Communications packages for the Apple II
by Graeme Philipson
Australian Apple Review March 1984
An increasingly popular use of microcomputers, the Apple of course included, is as terminals. With the addition of a few bits of hardware and software the Apple 11 can become a complete intelligent terminal, capable of communicating via normal telephone lines with mainframe computers, databases, electronic mail services – anything that you can use a conventional terminal for.
What sorts of things? Many people are still unaware, or only vaguely aware, of what a computer terminal can do. Despite being touted for some time, with such phrases as the “Global Village”, the “Electronic office”, “Paperless communication”, the field of microcomputer telecommunications is still in its infancy, mainly because of its relatively high price compared to more orthodox means of communication.
But this is changing very quickly as telephone charges drop and microcomputers become more widespread and less expensive. As an example, a lot of publicity has been given recently to unauthorised entry of databases in the US by teenage “hackers”, as in the recent movie “Wargames”. The time is coming when inter computer communication will be as common as a telephone call, though that day is further away than a lot of techno-gurus seem to think. Let’s have a look at what you can do NOW, with an Apple 11 and less than $1,000 worth of software and peripherals.
1. You can access any of the public database/electronic mail services. There are two well-known ones, one American and one local. “The Source”, owned by Reader’s Digest and based in Virginia in the USA, allows anybody to access any of thedata available on their large mainframe computer. There is a vast amount of information: weather reports, news, computer problems. You can also leave messages for other users by accessing their number. They then collect the messages when they connect themselves. You can scan a list of users currently using the system, and break in and “chat” with them if you, and they, so desire. And there is a lot of advertising, omnipresent in today’s world. There is an Australian attempt at emulating The Source’s capabilities, called “The Australian Beginning” (TAB, they call themselves). This is Melbourne-based, and has suffered a few problems in its short lifetime. It is quite good, though it is very limited compared to The Source. Its electronic mail facility is cheaper, but it has never caught on with the business community.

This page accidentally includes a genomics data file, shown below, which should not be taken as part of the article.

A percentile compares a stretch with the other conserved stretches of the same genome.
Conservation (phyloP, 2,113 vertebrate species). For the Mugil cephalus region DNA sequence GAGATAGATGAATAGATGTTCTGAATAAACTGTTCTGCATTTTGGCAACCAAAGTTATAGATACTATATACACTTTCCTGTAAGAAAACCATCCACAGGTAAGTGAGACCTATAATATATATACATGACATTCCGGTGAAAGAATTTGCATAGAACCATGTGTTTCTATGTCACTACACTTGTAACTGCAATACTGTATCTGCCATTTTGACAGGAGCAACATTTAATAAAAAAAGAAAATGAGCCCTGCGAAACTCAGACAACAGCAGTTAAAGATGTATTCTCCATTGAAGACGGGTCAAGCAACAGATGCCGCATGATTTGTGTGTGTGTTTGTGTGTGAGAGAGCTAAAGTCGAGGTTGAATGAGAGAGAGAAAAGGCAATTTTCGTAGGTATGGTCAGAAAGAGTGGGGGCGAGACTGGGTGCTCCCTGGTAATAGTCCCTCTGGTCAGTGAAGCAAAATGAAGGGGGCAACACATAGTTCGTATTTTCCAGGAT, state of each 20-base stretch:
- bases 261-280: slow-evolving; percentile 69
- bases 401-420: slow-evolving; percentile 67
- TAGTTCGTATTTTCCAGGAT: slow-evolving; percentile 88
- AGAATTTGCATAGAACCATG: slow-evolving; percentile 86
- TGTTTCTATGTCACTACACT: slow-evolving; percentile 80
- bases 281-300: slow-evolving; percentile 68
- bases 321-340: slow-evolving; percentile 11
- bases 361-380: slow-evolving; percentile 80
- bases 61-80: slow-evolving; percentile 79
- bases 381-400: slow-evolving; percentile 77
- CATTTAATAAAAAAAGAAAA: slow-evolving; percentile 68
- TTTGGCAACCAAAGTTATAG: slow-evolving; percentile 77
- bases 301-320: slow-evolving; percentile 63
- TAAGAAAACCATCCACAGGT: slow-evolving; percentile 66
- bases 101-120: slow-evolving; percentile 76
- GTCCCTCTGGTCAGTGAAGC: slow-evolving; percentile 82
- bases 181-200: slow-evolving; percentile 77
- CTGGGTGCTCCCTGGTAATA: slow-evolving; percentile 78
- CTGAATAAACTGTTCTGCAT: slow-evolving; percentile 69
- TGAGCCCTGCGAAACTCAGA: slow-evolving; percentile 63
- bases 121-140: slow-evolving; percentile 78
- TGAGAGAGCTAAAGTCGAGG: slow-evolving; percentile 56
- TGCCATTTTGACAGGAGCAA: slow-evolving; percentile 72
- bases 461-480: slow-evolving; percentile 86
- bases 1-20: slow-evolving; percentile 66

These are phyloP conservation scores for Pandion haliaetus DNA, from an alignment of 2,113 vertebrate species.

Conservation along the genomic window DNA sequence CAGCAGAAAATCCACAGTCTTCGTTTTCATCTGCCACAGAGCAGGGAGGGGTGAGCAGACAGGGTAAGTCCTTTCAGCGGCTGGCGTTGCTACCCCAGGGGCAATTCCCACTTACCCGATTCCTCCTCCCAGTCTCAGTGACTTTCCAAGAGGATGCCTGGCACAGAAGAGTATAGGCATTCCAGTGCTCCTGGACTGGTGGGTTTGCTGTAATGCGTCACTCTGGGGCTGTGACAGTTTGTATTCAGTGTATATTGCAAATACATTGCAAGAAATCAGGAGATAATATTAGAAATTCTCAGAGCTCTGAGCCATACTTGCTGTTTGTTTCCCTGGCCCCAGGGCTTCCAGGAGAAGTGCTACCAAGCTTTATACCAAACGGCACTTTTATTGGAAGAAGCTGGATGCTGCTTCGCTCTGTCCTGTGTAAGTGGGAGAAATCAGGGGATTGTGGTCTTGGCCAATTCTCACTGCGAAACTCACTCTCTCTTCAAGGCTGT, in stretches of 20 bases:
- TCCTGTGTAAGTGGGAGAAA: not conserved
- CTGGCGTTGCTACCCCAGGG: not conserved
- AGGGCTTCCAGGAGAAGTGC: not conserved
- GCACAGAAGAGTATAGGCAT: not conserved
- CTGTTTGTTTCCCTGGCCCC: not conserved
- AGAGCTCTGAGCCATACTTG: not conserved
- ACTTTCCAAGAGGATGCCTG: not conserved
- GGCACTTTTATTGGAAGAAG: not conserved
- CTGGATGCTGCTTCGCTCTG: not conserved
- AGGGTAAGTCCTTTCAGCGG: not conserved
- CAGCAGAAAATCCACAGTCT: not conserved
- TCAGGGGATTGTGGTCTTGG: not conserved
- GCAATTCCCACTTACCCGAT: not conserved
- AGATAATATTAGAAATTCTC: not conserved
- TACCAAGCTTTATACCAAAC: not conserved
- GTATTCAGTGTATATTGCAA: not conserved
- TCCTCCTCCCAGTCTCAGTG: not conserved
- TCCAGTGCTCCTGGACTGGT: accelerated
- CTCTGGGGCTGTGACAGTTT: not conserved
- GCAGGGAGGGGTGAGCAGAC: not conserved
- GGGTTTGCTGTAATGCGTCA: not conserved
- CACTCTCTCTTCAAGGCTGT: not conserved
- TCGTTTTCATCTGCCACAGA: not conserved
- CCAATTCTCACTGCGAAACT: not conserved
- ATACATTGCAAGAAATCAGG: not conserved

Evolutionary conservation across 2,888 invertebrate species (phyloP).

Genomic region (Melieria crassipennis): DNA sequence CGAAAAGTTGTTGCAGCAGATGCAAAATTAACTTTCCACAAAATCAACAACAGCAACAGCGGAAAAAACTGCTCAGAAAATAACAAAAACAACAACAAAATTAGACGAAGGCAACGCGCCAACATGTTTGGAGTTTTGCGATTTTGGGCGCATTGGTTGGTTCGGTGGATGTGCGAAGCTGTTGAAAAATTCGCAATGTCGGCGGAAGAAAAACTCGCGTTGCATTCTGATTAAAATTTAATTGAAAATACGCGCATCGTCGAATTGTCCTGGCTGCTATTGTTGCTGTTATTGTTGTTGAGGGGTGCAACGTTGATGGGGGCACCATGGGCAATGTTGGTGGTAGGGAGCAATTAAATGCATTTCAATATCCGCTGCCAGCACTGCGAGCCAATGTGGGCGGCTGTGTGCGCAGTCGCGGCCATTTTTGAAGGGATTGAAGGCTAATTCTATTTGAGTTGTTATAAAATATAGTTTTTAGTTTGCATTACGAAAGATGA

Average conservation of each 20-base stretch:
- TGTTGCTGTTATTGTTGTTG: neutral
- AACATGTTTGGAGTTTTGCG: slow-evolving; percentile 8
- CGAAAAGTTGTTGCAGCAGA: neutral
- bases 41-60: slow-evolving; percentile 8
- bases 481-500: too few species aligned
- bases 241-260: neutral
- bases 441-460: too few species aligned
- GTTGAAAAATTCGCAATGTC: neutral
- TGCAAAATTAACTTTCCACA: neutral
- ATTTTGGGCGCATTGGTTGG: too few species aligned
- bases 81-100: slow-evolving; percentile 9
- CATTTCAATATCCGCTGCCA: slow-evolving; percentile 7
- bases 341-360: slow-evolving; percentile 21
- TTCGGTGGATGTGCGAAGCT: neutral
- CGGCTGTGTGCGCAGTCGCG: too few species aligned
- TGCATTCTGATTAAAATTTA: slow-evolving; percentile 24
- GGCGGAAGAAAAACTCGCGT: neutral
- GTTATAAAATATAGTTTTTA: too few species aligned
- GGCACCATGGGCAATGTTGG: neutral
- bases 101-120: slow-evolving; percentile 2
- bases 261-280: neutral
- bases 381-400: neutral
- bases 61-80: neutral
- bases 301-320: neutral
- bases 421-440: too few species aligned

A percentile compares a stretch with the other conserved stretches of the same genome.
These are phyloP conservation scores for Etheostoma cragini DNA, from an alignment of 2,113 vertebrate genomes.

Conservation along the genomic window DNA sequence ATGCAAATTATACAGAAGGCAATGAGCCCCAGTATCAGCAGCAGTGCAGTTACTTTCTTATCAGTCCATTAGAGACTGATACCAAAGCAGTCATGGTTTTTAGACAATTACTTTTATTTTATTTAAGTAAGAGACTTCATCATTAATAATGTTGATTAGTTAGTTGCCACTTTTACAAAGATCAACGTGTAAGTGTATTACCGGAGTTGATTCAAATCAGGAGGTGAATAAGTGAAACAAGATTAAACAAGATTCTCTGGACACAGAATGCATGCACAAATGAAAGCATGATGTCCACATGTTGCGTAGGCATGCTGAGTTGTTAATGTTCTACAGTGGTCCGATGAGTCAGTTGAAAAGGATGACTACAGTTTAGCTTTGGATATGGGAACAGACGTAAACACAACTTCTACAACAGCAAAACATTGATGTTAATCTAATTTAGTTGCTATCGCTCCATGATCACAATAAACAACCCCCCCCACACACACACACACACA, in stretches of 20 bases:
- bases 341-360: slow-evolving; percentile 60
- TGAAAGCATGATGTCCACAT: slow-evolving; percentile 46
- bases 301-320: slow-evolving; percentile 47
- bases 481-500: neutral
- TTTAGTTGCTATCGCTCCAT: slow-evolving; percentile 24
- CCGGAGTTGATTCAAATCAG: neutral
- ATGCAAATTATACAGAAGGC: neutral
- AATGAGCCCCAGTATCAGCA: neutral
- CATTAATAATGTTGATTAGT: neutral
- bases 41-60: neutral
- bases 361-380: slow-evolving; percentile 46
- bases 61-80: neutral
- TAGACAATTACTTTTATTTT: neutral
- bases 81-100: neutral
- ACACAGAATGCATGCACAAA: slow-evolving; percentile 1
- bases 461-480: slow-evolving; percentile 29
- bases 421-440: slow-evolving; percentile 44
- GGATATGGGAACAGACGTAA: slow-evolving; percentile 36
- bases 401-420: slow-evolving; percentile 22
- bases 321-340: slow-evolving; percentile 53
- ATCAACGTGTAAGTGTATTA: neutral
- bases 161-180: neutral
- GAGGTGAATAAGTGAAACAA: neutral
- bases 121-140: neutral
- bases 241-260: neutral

2. You can access any of the extremely large number of semipublic databases, most of which are American-based. There are a few available in this country, but once again their use is limited by the relatively scarce amount of information available. These databases are considerably more expensive to access than The Source or TAB, but they are extremely useful for a number of specialist functions. A good example is the “World Reporter” recently introduced in Australia by Software Sciences. This database allows a user to access news items that appear in the British Press. Just type in a codeword, say”Lebanon”, and the location of all news stories which use that word will be displayed . Overseas databases are accessed via OTC’s “Midas” network, a communications link which is much cheaper than having to make an international phone call. But the information still has to go via satellite, and it is prohibitively expensive for most private users.
3. You can access your company’s or your university’s mainframe computer. This allows people such as computer programmers to work at home or off-site. In this situation the microcomputer usually acts as a “dumb” terminal, performing the same role as a terminal attached directly to the computer. The only difference is that communication is over a phone line, rather than directly into the computer.
4. You can interact with other microcomputers. If you and a friend both have a terminal, you can ring up, say something like “I want to send you a file”l you both put your computers into communications mode and you send your text file through the phone lines directly into your friend’s computer. We use this method ourselves to collect some of the stories for this magazine.
What do you need?
You need hardware and you need software. Sound familiar? It’s the old story of the hardware being no good without the software to support it. The hardware consists of two items:
1. A serial interface card. Terminal communication usually occurs via what is delightfully called an “Asynchronous RS-232C Serial Interface”. In the Apple II’s case, this consists of a plug-in interface card which normally likes to reside in Slot 2. There are a number of such cards available: the one we recommend is the “Digitek” serial interface card. It costs around $200 which is a lot cheaper than some, including Apple’s so-called “Super Serial Card” and it is well-made and easy to use. It is commonly available, and any Apple dealer should be able to supply one.